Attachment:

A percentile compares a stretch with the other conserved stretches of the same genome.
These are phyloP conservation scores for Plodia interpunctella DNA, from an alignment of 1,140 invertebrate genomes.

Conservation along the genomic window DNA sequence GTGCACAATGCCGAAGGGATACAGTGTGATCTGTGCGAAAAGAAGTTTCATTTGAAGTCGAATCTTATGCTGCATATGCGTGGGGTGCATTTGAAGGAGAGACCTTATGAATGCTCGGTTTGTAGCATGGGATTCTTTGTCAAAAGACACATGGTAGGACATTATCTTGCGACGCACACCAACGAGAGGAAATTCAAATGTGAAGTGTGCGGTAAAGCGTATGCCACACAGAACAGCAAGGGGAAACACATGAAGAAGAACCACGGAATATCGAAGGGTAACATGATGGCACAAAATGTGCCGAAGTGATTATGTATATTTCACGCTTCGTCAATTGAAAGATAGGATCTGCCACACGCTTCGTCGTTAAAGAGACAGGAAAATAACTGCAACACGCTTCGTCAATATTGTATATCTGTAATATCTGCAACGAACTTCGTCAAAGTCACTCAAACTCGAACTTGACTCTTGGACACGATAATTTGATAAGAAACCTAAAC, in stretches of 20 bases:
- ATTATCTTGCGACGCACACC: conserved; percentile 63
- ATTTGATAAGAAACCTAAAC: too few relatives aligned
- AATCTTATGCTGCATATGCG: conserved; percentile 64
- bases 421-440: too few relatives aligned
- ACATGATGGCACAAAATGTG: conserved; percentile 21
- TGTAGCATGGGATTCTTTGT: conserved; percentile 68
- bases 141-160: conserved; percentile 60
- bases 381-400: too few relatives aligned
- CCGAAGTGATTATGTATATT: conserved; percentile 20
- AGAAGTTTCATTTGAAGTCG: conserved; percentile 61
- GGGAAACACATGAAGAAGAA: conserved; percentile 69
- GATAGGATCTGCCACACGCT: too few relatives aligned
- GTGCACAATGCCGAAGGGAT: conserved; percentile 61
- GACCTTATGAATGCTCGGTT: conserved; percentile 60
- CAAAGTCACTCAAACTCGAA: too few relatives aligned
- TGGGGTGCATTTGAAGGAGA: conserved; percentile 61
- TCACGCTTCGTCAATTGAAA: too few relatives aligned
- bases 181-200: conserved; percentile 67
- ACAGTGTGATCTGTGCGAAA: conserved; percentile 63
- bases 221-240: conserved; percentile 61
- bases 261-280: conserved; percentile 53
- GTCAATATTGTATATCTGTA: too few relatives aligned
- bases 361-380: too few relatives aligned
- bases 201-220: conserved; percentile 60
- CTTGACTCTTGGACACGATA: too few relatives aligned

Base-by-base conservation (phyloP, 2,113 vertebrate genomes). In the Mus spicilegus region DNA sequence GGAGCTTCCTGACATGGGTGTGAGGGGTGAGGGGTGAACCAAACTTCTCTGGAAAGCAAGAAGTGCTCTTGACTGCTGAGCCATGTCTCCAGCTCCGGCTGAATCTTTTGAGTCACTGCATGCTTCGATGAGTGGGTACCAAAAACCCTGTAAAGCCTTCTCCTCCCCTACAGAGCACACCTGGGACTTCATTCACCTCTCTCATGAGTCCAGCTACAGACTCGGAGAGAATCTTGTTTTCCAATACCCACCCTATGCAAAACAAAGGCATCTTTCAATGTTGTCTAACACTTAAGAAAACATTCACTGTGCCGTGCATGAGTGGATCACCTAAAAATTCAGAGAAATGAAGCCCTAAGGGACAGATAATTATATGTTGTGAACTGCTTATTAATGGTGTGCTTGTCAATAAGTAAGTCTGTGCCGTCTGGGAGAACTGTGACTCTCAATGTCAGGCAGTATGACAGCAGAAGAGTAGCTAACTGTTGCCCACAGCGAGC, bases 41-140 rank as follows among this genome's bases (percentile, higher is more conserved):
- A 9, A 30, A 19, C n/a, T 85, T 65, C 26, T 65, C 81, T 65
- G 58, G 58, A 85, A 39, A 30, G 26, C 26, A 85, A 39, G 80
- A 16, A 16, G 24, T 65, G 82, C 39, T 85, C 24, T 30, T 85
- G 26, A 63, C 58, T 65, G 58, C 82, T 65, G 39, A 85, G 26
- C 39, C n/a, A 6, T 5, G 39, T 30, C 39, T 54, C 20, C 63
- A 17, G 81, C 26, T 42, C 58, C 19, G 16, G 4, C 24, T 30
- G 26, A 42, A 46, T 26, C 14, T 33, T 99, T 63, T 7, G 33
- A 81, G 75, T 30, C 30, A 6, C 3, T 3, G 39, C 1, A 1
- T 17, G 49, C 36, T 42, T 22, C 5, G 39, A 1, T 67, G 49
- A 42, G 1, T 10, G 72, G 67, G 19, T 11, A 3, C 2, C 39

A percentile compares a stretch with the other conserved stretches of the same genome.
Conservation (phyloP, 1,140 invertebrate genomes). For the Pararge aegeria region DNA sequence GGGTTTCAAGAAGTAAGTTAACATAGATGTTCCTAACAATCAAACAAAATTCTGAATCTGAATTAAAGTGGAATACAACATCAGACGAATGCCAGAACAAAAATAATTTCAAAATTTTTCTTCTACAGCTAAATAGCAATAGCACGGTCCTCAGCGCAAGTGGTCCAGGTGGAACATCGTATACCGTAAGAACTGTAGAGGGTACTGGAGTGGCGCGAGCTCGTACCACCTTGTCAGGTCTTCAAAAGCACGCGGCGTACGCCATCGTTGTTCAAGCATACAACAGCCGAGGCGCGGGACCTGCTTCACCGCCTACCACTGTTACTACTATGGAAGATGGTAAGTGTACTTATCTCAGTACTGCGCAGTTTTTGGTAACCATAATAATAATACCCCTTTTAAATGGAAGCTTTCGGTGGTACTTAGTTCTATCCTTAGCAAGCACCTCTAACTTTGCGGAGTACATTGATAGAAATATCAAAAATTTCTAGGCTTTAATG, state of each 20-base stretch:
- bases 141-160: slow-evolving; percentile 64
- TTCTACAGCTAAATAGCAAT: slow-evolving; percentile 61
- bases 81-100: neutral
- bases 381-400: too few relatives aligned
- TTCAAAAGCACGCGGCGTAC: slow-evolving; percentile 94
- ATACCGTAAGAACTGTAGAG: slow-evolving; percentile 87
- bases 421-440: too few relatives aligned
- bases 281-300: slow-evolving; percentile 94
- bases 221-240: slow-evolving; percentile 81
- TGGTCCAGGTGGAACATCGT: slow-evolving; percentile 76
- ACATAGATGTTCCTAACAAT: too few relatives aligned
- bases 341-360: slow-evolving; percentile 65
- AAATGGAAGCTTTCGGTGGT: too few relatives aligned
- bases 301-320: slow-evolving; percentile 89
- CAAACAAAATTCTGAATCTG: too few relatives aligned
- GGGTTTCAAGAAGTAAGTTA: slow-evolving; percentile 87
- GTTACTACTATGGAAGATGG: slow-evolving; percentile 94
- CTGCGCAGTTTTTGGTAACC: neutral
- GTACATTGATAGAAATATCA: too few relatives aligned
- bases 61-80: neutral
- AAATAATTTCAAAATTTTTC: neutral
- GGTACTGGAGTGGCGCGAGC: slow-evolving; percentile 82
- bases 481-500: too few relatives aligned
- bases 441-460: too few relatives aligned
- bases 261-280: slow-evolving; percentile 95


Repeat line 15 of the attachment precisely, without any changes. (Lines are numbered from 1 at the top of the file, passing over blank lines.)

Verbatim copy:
- GATAGGATCTGCCACACGCT: too few relatives aligned